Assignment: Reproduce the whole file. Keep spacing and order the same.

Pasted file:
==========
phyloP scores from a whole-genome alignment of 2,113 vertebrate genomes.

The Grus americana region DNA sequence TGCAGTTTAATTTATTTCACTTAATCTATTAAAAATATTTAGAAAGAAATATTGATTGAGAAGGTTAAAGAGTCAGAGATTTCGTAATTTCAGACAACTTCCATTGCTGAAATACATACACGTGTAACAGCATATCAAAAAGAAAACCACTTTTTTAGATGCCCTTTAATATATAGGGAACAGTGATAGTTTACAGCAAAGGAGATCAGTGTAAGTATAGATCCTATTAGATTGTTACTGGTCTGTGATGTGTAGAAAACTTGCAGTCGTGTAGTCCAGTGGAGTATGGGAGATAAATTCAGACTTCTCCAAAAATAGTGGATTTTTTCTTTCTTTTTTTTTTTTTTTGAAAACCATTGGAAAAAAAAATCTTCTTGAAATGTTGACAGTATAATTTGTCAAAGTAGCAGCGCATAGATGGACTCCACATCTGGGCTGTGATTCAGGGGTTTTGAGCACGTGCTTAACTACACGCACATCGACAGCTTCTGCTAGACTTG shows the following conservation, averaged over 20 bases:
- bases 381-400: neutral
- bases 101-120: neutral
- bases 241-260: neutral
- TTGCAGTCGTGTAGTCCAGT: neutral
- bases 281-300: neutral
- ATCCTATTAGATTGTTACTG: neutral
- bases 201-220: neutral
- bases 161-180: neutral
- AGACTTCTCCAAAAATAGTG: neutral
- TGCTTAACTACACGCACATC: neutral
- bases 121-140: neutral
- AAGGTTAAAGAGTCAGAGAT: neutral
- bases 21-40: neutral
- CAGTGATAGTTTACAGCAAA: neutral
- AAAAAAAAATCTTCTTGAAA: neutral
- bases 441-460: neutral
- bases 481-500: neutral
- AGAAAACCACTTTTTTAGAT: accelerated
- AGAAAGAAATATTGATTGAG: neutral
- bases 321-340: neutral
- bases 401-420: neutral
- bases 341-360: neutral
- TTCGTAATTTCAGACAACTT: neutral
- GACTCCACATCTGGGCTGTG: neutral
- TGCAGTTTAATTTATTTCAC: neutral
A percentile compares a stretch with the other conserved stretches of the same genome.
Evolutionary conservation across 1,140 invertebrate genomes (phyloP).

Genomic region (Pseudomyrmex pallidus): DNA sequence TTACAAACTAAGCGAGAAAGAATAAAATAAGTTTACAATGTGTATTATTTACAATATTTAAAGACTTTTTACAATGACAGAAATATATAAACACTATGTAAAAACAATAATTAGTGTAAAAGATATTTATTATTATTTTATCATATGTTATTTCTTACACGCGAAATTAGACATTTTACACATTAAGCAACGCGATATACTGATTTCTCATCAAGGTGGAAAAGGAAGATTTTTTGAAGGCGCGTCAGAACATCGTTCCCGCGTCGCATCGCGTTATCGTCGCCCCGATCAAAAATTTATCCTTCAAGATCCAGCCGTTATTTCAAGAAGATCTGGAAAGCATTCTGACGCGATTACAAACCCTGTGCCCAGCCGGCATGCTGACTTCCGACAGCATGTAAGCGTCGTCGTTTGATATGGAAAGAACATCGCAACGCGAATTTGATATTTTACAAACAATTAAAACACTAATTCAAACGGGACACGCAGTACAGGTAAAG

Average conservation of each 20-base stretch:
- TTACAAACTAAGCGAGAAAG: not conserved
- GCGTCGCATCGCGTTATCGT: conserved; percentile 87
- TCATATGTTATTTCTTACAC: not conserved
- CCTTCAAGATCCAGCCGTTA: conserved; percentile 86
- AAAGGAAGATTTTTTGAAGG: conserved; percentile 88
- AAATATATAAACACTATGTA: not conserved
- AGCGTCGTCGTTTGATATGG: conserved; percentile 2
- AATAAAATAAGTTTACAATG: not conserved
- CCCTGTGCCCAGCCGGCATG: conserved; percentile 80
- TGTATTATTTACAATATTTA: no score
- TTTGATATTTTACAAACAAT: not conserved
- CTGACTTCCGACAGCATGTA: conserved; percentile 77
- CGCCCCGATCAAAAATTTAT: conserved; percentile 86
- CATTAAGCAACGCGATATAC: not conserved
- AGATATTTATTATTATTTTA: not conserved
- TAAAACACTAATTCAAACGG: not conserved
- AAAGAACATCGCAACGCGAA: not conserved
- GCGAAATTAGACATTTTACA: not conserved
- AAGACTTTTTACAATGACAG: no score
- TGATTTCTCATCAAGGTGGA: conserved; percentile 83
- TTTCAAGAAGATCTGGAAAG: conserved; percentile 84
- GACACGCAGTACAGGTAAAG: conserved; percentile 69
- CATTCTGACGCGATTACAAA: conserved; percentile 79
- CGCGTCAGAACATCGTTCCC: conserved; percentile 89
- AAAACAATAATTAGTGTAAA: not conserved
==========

phyloP scores from a whole-genome alignment of 2,113 vertebrate genomes.

The Grus americana region DNA sequence TGCAGTTTAATTTATTTCACTTAATCTATTAAAAATATTTAGAAAGAAATATTGATTGAGAAGGTTAAAGAGTCAGAGATTTCGTAATTTCAGACAACTTCCATTGCTGAAATACATACACGTGTAACAGCATATCAAAAAGAAAACCACTTTTTTAGATGCCCTTTAATATATAGGGAACAGTGATAGTTTACAGCAAAGGAGATCAGTGTAAGTATAGATCCTATTAGATTGTTACTGGTCTGTGATGTGTAGAAAACTTGCAGTCGTGTAGTCCAGTGGAGTATGGGAGATAAATTCAGACTTCTCCAAAAATAGTGGATTTTTTCTTTCTTTTTTTTTTTTTTTGAAAACCATTGGAAAAAAAAATCTTCTTGAAATGTTGACAGTATAATTTGTCAAAGTAGCAGCGCATAGATGGACTCCACATCTGGGCTGTGATTCAGGGGTTTTGAGCACGTGCTTAACTACACGCACATCGACAGCTTCTGCTAGACTTG shows the following conservation, averaged over 20 bases:
- bases 381-400: neutral
- bases 101-120: neutral
- bases 241-260: neutral
- TTGCAGTCGTGTAGTCCAGT: neutral
- bases 281-300: neutral
- ATCCTATTAGATTGTTACTG: neutral
- bases 201-220: neutral
- bases 161-180: neutral
- AGACTTCTCCAAAAATAGTG: neutral
- TGCTTAACTACACGCACATC: neutral
- bases 121-140: neutral
- AAGGTTAAAGAGTCAGAGAT: neutral
- bases 21-40: neutral
- CAGTGATAGTTTACAGCAAA: neutral
- AAAAAAAAATCTTCTTGAAA: neutral
- bases 441-460: neutral
- bases 481-500: neutral
- AGAAAACCACTTTTTTAGAT: accelerated
- AGAAAGAAATATTGATTGAG: neutral
- bases 321-340: neutral
- bases 401-420: neutral
- bases 341-360: neutral
- TTCGTAATTTCAGACAACTT: neutral
- GACTCCACATCTGGGCTGTG: neutral
- TGCAGTTTAATTTATTTCAC: neutral
A percentile compares a stretch with the other conserved stretches of the same genome.
Evolutionary conservation across 1,140 invertebrate genomes (phyloP).

Genomic region (Pseudomyrmex pallidus): DNA sequence TTACAAACTAAGCGAGAAAGAATAAAATAAGTTTACAATGTGTATTATTTACAATATTTAAAGACTTTTTACAATGACAGAAATATATAAACACTATGTAAAAACAATAATTAGTGTAAAAGATATTTATTATTATTTTATCATATGTTATTTCTTACACGCGAAATTAGACATTTTACACATTAAGCAACGCGATATACTGATTTCTCATCAAGGTGGAAAAGGAAGATTTTTTGAAGGCGCGTCAGAACATCGTTCCCGCGTCGCATCGCGTTATCGTCGCCCCGATCAAAAATTTATCCTTCAAGATCCAGCCGTTATTTCAAGAAGATCTGGAAAGCATTCTGACGCGATTACAAACCCTGTGCCCAGCCGGCATGCTGACTTCCGACAGCATGTAAGCGTCGTCGTTTGATATGGAAAGAACATCGCAACGCGAATTTGATATTTTACAAACAATTAAAACACTAATTCAAACGGGACACGCAGTACAGGTAAAG

Average conservation of each 20-base stretch:
- TTACAAACTAAGCGAGAAAG: not conserved
- GCGTCGCATCGCGTTATCGT: conserved; percentile 87
- TCATATGTTATTTCTTACAC: not conserved
- CCTTCAAGATCCAGCCGTTA: conserved; percentile 86
- AAAGGAAGATTTTTTGAAGG: conserved; percentile 88
- AAATATATAAACACTATGTA: not conserved
- AGCGTCGTCGTTTGATATGG: conserved; percentile 2
- AATAAAATAAGTTTACAATG: not conserved
- CCCTGTGCCCAGCCGGCATG: conserved; percentile 80
- TGTATTATTTACAATATTTA: no score
- TTTGATATTTTACAAACAAT: not conserved
- CTGACTTCCGACAGCATGTA: conserved; percentile 77
- CGCCCCGATCAAAAATTTAT: conserved; percentile 86
- CATTAAGCAACGCGATATAC: not conserved
- AGATATTTATTATTATTTTA: not conserved
- TAAAACACTAATTCAAACGG: not conserved
- AAAGAACATCGCAACGCGAA: not conserved
- GCGAAATTAGACATTTTACA: not conserved
- AAGACTTTTTACAATGACAG: no score
- TGATTTCTCATCAAGGTGGA: conserved; percentile 83
- TTTCAAGAAGATCTGGAAAG: conserved; percentile 84
- GACACGCAGTACAGGTAAAG: conserved; percentile 69
- CATTCTGACGCGATTACAAA: conserved; percentile 79
- CGCGTCAGAACATCGTTCCC: conserved; percentile 89
- AAAACAATAATTAGTGTAAA: not conserved